Brakes are something that we all have on our bikes, but the kind of brake you have is something that has dramatically changed in the last decade or so. The controversy between disc and canti brakes was at its cusp about 5 years back, but we've had a flow of emails recently asking about disc brakes due to the continued testing of the Polyvalent (with disc brakes for 2018).
A curious side note to these emails is the the preference of brakes varying by location. We've found that folks in the Pacific Northwest are asking for disc brakes and paradoxically, our Thai market reports that the majority of their customers prefer rim/cantilever brakes on their frames. I thought we might look into the world of brakes and see what the pros and con's are for the two major brake types that we at VO use on our frames - disc brakes and cantilever brakes.
To frame this comparison, I'd like to say that I have used both styles of brakes. I've used BB7s on the Polyvalent prototype and liked them. My standard ride for many years is a touring bike with the Tektro CR710 brakes installed.
One of the first things that people talk about with disc brakes is the stopping power. As disc brakes started with MTB's, it makes sense. You want to stop on a dime before you go over that cliff face. It is probably the most obvious advantage to a disc brake bike, the increase in braking performance vs a cantilever brake. It certainly inspires confidence when you are coming down a steep col/pass/gap and need to scrub off speed when sheep start to cross the road in front of you.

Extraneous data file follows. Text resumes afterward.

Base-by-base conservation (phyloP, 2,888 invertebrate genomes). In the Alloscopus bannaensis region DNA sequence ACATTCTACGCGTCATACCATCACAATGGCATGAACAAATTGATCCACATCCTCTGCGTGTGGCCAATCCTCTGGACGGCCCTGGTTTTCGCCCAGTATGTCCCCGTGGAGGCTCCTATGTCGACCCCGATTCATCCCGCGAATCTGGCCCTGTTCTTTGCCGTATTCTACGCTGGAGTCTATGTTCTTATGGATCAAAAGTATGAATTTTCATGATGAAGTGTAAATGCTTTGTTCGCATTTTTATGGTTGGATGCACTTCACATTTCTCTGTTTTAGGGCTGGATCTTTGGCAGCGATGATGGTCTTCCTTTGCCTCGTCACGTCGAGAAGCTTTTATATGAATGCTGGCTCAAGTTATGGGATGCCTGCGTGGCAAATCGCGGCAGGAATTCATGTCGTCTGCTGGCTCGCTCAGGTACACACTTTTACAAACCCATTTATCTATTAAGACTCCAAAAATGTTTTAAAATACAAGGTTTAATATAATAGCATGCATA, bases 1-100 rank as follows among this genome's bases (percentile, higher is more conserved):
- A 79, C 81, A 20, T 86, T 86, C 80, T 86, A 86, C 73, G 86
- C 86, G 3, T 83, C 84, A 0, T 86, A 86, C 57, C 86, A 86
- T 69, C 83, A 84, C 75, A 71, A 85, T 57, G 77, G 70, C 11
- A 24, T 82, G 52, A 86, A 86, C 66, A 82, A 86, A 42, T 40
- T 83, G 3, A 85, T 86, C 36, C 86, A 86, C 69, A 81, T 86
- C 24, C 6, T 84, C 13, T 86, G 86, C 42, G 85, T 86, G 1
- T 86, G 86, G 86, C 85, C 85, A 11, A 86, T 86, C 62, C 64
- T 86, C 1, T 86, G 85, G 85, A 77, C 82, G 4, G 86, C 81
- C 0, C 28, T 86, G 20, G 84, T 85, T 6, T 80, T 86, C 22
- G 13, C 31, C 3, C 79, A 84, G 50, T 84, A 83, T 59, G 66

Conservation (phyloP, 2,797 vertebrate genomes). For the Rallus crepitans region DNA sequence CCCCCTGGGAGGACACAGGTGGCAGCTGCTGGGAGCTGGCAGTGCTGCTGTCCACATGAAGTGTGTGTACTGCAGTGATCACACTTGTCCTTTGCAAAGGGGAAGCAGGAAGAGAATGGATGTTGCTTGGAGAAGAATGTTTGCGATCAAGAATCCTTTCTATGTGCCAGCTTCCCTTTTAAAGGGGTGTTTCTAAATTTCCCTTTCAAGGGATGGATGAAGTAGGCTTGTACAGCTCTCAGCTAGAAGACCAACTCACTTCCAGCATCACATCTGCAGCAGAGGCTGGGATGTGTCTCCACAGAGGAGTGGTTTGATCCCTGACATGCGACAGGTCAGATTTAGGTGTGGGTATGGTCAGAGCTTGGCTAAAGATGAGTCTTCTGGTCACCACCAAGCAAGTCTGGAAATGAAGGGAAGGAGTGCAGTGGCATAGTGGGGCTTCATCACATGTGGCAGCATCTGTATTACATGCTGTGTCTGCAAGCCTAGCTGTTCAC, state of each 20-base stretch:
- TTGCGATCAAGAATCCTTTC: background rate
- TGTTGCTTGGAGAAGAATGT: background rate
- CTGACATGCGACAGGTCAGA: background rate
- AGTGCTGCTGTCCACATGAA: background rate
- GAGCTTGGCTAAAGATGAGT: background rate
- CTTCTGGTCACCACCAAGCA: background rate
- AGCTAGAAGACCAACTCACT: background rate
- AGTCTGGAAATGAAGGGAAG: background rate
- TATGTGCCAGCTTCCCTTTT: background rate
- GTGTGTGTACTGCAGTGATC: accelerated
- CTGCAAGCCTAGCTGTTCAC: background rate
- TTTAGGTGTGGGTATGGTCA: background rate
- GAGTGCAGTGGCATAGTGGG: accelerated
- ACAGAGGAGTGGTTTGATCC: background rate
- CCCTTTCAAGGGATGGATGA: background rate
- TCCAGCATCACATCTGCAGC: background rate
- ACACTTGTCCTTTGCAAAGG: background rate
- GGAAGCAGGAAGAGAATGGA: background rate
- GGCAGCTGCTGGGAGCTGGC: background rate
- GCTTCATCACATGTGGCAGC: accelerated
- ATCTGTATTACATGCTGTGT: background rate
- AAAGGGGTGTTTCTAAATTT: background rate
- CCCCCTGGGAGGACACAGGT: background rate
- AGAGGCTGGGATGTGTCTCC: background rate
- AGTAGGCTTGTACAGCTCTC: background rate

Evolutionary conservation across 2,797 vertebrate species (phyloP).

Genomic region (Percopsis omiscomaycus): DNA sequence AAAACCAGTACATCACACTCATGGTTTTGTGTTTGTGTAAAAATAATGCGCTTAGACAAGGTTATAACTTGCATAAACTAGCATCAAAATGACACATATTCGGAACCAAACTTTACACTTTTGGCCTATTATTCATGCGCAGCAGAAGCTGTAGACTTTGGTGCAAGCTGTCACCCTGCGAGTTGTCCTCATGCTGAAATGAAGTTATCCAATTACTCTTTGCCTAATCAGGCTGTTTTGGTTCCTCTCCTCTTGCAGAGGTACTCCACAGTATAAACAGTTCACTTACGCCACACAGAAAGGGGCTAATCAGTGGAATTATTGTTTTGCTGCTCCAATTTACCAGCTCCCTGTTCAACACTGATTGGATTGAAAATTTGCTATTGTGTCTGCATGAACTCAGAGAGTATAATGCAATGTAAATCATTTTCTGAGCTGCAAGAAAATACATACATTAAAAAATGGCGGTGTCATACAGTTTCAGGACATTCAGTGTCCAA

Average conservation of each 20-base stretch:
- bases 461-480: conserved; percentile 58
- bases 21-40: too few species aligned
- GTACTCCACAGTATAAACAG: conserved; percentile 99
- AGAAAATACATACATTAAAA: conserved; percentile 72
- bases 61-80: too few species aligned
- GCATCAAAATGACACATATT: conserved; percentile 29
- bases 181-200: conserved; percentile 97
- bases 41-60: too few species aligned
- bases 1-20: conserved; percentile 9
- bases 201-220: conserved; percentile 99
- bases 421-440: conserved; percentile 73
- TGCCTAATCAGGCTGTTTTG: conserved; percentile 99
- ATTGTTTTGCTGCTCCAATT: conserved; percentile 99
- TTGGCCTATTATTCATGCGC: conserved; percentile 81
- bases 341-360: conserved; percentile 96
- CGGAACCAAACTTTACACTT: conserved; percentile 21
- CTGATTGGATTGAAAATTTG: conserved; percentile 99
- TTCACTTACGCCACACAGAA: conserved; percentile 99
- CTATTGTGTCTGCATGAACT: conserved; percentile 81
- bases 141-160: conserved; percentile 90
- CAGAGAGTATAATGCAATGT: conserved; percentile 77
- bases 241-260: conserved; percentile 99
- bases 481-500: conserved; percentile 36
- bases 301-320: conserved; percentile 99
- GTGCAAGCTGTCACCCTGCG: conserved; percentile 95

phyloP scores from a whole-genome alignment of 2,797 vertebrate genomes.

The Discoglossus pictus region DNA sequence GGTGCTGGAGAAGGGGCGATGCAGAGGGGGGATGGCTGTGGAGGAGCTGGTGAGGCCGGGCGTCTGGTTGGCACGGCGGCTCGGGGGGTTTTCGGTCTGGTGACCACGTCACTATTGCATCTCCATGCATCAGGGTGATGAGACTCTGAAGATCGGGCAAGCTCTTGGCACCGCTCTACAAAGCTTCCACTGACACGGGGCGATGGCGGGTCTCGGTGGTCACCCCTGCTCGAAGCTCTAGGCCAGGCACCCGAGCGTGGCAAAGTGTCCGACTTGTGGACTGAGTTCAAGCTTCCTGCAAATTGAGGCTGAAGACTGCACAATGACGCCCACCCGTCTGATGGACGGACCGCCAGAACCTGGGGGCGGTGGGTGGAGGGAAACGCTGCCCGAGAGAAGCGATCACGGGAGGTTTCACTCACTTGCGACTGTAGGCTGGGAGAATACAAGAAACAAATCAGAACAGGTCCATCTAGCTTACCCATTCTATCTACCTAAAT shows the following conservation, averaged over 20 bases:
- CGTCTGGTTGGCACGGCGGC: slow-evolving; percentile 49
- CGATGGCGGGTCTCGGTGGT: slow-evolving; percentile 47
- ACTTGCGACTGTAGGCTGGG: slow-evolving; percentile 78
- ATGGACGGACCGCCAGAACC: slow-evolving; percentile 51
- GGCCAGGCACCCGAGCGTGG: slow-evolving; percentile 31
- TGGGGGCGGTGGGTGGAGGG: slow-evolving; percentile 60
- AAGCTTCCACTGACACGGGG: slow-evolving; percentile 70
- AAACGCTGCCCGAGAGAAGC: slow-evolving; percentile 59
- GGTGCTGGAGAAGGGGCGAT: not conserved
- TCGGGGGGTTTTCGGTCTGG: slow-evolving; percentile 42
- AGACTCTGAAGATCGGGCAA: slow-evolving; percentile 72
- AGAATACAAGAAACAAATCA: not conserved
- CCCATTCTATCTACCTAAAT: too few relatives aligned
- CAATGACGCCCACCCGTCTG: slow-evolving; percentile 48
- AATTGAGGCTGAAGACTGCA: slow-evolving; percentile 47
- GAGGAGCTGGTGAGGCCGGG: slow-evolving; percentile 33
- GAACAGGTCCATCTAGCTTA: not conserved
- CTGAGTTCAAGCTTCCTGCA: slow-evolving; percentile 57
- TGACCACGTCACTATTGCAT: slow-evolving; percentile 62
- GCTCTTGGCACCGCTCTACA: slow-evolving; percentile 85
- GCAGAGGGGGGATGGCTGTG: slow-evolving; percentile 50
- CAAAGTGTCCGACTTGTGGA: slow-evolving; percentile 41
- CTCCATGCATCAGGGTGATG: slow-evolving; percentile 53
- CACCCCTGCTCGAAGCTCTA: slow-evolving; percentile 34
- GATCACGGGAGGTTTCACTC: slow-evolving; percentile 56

When I installed the CR710's on my bike, they were dead easy to set up. They are similar to the Zeste brakes in that each side has a set screw to adjust the spring tension. Tighten or loosen as needed and then tighten the set screws on the straddle hanger when the pads are even and you are good to go. Now I'm not the greatest mechanic at times (ask my wife, she'll tell you. On second thought, don't ask. It brings up old issues that I don't need to be reminded of), but setting up disc brakes was a bit of a pain in the butt. Maybe this is a case of not doing it enough, but they seemed fiddly in comparison to the cantilever brakes, which were so simple to adjust.
One edge for cantilever brakes is that they are lighter than disc brakes. If you look at the weight of two canti brakes (one wheel's worth) you are looking at about 146 gr. If we compare that to the weight of a BB7 brake set up- rotors (160 mm for reference), caliper and mounting hardware- that weighs 351 gr. So about half the weight, even if you take into account some extra bits like cable stops and straddle hangers.
Another aspect that bears considering with disc brakes is the replacement of the braking surface. When I lived in Vancouver and commuted daily on a bike with cantilevers through out the year, I would wear out a front wheel once a year or so. The constant moisture in the air combined with the grit that the pads pick up and impart on the rim would wear down the rim faster then I have seen anywhere else. The first time I saw a disc brake randonneur set up, I asked my friend how he liked it and he said it was great. You only have to replace the rotor every year, not the whole rim. Wow, mind blown.
Is the style of brake on a bike something that is important to you? Does one or the other make you come to a screeching halt when looking at a new frame? Weigh in below with your comments.